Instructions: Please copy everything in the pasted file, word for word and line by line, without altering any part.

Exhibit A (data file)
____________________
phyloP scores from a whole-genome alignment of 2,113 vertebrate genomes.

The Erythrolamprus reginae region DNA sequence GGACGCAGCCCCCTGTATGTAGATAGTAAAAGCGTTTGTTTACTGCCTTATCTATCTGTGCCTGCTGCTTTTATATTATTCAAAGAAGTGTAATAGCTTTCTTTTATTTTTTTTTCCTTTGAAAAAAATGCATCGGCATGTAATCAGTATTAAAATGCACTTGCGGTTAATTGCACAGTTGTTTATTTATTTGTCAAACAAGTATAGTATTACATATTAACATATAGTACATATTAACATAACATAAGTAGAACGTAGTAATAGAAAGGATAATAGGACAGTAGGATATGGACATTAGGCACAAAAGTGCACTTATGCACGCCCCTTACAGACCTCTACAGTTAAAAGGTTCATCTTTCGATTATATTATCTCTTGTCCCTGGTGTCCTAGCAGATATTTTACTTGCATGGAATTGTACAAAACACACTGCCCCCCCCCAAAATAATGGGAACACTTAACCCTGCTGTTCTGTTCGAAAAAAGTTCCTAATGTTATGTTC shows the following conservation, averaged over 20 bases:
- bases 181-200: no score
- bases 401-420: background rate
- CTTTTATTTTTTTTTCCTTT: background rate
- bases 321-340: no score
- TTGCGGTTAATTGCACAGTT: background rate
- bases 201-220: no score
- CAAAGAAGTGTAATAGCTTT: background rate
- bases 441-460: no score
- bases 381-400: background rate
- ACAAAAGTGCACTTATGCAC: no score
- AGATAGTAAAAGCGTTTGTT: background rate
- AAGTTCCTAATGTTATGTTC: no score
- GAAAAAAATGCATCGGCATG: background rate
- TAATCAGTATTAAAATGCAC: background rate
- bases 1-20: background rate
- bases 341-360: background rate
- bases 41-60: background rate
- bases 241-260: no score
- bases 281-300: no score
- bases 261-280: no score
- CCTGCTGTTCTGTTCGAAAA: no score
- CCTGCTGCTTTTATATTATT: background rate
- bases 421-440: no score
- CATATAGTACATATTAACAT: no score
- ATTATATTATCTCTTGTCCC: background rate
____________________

phyloP scores from a whole-genome alignment of 2,113 vertebrate genomes.

The Erythrolamprus reginae region DNA sequence GGACGCAGCCCCCTGTATGTAGATAGTAAAAGCGTTTGTTTACTGCCTTATCTATCTGTGCCTGCTGCTTTTATATTATTCAAAGAAGTGTAATAGCTTTCTTTTATTTTTTTTTCCTTTGAAAAAAATGCATCGGCATGTAATCAGTATTAAAATGCACTTGCGGTTAATTGCACAGTTGTTTATTTATTTGTCAAACAAGTATAGTATTACATATTAACATATAGTACATATTAACATAACATAAGTAGAACGTAGTAATAGAAAGGATAATAGGACAGTAGGATATGGACATTAGGCACAAAAGTGCACTTATGCACGCCCCTTACAGACCTCTACAGTTAAAAGGTTCATCTTTCGATTATATTATCTCTTGTCCCTGGTGTCCTAGCAGATATTTTACTTGCATGGAATTGTACAAAACACACTGCCCCCCCCCAAAATAATGGGAACACTTAACCCTGCTGTTCTGTTCGAAAAAAGTTCCTAATGTTATGTTC shows the following conservation, averaged over 20 bases:
- bases 181-200: no score
- bases 401-420: background rate
- CTTTTATTTTTTTTTCCTTT: background rate
- bases 321-340: no score
- TTGCGGTTAATTGCACAGTT: background rate
- bases 201-220: no score
- CAAAGAAGTGTAATAGCTTT: background rate
- bases 441-460: no score
- bases 381-400: background rate
- ACAAAAGTGCACTTATGCAC: no score
- AGATAGTAAAAGCGTTTGTT: background rate
- AAGTTCCTAATGTTATGTTC: no score
- GAAAAAAATGCATCGGCATG: background rate
- TAATCAGTATTAAAATGCAC: background rate
- bases 1-20: background rate
- bases 341-360: background rate
- bases 41-60: background rate
- bases 241-260: no score
- bases 281-300: no score
- bases 261-280: no score
- CCTGCTGTTCTGTTCGAAAA: no score
- CCTGCTGCTTTTATATTATT: background rate
- bases 421-440: no score
- CATATAGTACATATTAACAT: no score
- ATTATATTATCTCTTGTCCC: background rate